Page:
However, I won't allow the Bible to be misinterpreted, twisted and wielded to hateful ends. The arguments will have to come both in the religious world and the secular, because like it or not we live in a christian civilisation.

But Jonathan, why can't a christian gay souple get married in a church which recognises their partnership?

Kevin Gilchrist (Mr Fusion), Thursday, 4 November 2004 16:30 (twelve years ago) Permalink

As I said, are we just declaring open season on Christianity right now or are we going to start criticising the instant death penalty handed out within Muslim countries for homosexuality? WELL?

This kind of argument really pisses me off. YES THERE ARE THINGS WRONG IN MUSLIM COUNTRIES AS WELL, I know. But rather than talking about something I know nothing about and have no contact with, I would rather talk about something I know about, think is wrong and have a chance of changing.

Steve.n. (sjkirk), Thursday, 4 November 2004 16:30 (twelve years ago) Permalink

FWIW, while I should be supportive of it, I think a large amount of the gravity in people standing up for it has made the issue seem like one for the left fringe when it should be a centrist civil rights issue - and thus people get scared of it. And as such, maybe jumping up and down in a country where most people don't want it hinders the cause.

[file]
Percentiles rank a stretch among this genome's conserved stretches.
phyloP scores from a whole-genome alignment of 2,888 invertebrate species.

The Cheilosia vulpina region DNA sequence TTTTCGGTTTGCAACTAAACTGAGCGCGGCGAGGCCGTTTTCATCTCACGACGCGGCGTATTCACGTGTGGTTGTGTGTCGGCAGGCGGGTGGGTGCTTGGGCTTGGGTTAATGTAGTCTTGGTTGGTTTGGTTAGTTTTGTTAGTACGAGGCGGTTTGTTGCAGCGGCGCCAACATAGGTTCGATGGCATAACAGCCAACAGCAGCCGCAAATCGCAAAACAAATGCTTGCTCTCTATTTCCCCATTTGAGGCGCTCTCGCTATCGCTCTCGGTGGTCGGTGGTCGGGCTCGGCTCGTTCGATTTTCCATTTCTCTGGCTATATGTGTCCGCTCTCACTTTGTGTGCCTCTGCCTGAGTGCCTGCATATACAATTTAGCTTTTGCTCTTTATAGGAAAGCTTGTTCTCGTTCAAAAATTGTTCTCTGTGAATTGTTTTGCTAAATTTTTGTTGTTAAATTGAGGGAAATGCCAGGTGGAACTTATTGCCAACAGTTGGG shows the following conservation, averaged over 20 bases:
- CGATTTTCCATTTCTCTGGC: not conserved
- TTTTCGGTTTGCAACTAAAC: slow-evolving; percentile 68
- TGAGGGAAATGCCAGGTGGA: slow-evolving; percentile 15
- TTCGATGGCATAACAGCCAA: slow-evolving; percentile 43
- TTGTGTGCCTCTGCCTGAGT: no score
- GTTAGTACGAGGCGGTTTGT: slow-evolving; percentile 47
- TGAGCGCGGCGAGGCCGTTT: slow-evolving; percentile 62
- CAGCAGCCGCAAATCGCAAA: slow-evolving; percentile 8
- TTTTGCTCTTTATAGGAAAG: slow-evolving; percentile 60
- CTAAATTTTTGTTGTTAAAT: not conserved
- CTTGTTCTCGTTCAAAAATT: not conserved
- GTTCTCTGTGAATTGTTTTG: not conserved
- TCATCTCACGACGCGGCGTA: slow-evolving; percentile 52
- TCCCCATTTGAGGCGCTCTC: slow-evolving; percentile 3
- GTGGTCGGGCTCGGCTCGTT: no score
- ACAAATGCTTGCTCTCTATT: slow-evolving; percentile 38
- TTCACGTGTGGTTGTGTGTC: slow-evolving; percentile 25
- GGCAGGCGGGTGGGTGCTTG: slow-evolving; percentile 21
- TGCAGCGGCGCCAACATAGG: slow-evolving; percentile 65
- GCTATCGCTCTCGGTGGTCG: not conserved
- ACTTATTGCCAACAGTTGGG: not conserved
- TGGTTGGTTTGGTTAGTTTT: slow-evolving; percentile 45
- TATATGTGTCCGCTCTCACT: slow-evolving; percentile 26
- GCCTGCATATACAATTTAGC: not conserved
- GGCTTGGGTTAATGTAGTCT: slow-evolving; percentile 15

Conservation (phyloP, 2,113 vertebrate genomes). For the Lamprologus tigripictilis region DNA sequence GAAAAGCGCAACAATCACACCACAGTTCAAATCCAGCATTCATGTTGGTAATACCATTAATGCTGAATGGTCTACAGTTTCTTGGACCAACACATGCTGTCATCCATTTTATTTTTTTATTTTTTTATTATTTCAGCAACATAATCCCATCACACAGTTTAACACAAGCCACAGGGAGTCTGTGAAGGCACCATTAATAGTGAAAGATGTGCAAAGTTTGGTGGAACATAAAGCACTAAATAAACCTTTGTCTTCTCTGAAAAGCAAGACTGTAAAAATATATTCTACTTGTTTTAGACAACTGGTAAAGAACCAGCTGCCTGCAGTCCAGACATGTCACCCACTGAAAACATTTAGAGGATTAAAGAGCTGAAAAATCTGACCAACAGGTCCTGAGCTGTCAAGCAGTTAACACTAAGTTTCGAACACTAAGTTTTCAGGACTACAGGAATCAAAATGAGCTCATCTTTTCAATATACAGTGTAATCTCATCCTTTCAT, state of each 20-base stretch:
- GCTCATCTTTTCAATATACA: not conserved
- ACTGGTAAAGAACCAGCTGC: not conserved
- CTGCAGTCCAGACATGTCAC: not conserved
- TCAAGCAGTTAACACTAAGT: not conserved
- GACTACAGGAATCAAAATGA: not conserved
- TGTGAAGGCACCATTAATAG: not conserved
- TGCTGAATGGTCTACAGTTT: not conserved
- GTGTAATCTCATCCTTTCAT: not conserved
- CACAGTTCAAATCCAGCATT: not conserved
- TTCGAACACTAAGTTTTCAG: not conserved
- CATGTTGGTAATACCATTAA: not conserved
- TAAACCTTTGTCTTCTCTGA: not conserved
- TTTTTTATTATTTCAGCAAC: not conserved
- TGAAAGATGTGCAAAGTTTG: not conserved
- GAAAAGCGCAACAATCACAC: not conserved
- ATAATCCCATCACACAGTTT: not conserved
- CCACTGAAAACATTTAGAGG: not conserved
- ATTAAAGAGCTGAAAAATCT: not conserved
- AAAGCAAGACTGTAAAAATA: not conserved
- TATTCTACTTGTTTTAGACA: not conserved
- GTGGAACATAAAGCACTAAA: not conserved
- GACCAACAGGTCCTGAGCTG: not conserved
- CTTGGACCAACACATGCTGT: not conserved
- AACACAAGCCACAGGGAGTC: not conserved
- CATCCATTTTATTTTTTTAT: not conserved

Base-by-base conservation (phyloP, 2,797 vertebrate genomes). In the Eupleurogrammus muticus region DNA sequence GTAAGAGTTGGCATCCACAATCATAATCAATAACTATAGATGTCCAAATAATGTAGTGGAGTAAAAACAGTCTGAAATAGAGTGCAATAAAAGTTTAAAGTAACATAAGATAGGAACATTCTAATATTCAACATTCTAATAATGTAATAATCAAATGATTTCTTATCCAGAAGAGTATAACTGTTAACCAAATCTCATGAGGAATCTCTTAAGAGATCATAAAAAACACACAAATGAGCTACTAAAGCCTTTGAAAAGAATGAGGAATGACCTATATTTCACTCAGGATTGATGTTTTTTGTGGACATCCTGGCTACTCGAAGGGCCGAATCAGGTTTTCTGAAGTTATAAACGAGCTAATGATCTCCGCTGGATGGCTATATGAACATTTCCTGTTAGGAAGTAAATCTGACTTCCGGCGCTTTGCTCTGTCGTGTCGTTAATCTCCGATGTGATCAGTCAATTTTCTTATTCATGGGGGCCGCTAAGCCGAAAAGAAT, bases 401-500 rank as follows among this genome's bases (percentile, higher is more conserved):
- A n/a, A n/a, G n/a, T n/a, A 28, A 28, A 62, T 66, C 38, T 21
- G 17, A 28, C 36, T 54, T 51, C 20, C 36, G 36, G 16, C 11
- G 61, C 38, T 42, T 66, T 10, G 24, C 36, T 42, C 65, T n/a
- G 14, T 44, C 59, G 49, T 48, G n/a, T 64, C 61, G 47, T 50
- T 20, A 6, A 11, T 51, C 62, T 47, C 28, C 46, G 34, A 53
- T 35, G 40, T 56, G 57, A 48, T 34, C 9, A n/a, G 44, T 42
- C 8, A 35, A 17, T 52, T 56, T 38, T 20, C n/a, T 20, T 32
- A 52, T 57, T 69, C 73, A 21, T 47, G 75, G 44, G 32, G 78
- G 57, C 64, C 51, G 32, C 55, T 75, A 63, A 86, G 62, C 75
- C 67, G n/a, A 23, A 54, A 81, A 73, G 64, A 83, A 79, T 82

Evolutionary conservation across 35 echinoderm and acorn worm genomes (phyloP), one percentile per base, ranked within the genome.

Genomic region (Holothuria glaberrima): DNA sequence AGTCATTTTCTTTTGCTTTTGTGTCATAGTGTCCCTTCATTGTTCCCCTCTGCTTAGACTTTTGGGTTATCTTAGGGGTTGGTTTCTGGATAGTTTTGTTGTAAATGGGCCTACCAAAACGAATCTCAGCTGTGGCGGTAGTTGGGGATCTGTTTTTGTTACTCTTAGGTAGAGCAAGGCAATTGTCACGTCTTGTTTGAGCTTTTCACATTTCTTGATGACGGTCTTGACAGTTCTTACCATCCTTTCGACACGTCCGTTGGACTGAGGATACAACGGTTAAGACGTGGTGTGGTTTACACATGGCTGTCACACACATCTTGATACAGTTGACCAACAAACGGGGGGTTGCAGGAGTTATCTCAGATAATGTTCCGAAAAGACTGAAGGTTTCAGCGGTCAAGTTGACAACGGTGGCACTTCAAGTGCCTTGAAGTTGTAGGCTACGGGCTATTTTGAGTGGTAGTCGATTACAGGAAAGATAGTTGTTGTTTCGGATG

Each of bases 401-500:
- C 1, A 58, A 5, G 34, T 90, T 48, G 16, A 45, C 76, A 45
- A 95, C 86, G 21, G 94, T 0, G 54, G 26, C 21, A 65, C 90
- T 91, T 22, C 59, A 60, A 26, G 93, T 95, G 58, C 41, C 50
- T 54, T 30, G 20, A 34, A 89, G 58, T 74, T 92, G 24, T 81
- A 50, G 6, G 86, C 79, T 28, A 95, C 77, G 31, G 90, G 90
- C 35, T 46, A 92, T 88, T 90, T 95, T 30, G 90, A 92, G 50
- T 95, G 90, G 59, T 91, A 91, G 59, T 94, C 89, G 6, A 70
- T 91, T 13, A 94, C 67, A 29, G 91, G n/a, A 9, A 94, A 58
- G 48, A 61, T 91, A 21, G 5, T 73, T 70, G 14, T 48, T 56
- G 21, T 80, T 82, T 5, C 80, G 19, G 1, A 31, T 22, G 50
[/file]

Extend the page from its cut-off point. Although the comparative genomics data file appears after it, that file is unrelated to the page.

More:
edward o (edwardo), Thursday, 4 November 2004 16:31 (twelve years ago) Permalink

But rather than talking about something I know nothing about and have no contact with, I would rather talk about something I know about, think is wrong and have a chance of changing.

i'd rather not be KILLED

Freelance Hiveminder (blueski), Thursday, 4 November 2004 16:31 (twelve years ago) Permalink

Chantel, um, we're discussing gay marriage and, by extension, Christianity. Do by all means start a thread on why you hate Islam if you're so keen.

Markelby (Mark C), Thursday, 4 November 2004 16:31 (twelve years ago) Permalink

The only logical way to deal with is to get rid of the legal institution of marriage, but there is no way anyone is going to get away with that. Just imagine the hysterical family values hoo-hah that would result.

RickyT (RickyT), Thursday, 4 November 2004 16:32 (twelve years ago) Permalink

one legitimate reason that people worry about a civil union between two people is because it would inevitably lead to demands for a civil union between more than two people. Which, of course, is totally rational.

The government has absolutely no compelling interest to regulate civil matters between consenting adults (other than in areas of fraud, etc.)

don weiner, Thursday, 4 November 2004 16:32 (twelve years ago) Permalink

This kind of argument really pisses me off. YES THERE ARE THINGS WRONG IN MUSLIM COUNTRIES AS WELL, I know. But rather than talking about something I know nothing about and have no contact with, I would rather talk about something I know about, think is wrong and have a chance of changing.